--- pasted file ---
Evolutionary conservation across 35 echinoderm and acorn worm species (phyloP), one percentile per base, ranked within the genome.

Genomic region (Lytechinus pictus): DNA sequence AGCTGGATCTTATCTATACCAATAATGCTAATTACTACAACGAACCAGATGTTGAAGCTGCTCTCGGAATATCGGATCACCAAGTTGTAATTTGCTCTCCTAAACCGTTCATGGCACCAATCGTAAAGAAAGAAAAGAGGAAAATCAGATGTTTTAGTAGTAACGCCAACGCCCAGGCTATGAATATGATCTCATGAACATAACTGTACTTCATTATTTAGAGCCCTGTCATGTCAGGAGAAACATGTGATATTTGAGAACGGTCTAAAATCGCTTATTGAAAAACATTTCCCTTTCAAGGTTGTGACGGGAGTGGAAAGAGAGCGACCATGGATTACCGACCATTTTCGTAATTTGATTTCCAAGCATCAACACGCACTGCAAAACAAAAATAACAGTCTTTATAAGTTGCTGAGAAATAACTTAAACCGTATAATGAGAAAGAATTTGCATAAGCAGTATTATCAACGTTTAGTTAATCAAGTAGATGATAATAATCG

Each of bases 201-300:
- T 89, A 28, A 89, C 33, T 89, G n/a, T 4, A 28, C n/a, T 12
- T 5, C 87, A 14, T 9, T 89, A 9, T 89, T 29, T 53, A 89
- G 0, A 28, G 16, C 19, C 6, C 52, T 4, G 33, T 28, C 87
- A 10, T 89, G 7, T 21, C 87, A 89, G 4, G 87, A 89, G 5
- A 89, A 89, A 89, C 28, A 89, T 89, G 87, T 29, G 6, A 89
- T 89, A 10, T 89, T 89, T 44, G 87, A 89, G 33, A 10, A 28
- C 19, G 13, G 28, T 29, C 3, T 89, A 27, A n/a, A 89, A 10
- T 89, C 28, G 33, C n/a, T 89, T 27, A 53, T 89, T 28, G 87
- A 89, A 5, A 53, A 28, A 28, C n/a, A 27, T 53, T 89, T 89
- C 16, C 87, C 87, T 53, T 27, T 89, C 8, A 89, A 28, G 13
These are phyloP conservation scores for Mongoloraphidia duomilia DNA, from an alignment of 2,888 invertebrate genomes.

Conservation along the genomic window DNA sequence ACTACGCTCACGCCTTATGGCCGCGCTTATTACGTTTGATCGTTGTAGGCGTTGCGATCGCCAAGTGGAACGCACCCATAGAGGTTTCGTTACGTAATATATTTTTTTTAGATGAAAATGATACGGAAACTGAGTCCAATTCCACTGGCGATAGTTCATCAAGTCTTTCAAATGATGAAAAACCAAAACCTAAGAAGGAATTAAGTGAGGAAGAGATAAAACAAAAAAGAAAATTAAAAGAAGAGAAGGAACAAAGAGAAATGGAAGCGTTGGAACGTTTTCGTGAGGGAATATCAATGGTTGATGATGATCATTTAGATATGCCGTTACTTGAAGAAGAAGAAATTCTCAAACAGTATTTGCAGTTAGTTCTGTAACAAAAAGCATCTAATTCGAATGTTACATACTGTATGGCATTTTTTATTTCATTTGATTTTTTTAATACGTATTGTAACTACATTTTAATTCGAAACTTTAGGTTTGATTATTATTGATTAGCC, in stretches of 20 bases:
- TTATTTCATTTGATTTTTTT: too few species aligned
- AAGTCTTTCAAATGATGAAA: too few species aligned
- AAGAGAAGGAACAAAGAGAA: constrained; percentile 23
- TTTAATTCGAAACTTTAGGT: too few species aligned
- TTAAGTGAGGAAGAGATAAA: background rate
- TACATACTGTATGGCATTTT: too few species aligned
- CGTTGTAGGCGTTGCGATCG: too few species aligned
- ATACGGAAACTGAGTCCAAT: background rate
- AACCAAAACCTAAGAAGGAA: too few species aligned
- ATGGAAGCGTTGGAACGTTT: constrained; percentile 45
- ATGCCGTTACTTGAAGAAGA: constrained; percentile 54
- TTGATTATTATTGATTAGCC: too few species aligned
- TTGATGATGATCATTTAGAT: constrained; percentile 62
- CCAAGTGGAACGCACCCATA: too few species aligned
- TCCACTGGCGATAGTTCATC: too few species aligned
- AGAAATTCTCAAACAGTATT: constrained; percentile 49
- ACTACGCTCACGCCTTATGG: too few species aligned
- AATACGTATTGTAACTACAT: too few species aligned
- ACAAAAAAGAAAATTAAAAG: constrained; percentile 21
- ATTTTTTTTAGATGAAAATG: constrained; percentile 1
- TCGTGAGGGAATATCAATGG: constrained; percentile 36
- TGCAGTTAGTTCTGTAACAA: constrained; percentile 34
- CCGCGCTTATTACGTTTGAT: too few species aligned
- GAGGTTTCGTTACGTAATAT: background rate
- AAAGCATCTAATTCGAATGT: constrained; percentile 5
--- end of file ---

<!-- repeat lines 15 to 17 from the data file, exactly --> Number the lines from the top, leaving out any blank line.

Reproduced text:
Conservation along the genomic window DNA sequence ACTACGCTCACGCCTTATGGCCGCGCTTATTACGTTTGATCGTTGTAGGCGTTGCGATCGCCAAGTGGAACGCACCCATAGAGGTTTCGTTACGTAATATATTTTTTTTAGATGAAAATGATACGGAAACTGAGTCCAATTCCACTGGCGATAGTTCATCAAGTCTTTCAAATGATGAAAAACCAAAACCTAAGAAGGAATTAAGTGAGGAAGAGATAAAACAAAAAAGAAAATTAAAAGAAGAGAAGGAACAAAGAGAAATGGAAGCGTTGGAACGTTTTCGTGAGGGAATATCAATGGTTGATGATGATCATTTAGATATGCCGTTACTTGAAGAAGAAGAAATTCTCAAACAGTATTTGCAGTTAGTTCTGTAACAAAAAGCATCTAATTCGAATGTTACATACTGTATGGCATTTTTTATTTCATTTGATTTTTTTAATACGTATTGTAACTACATTTTAATTCGAAACTTTAGGTTTGATTATTATTGATTAGCC, in stretches of 20 bases:
- TTATTTCATTTGATTTTTTT: too few species aligned
- AAGTCTTTCAAATGATGAAA: too few species aligned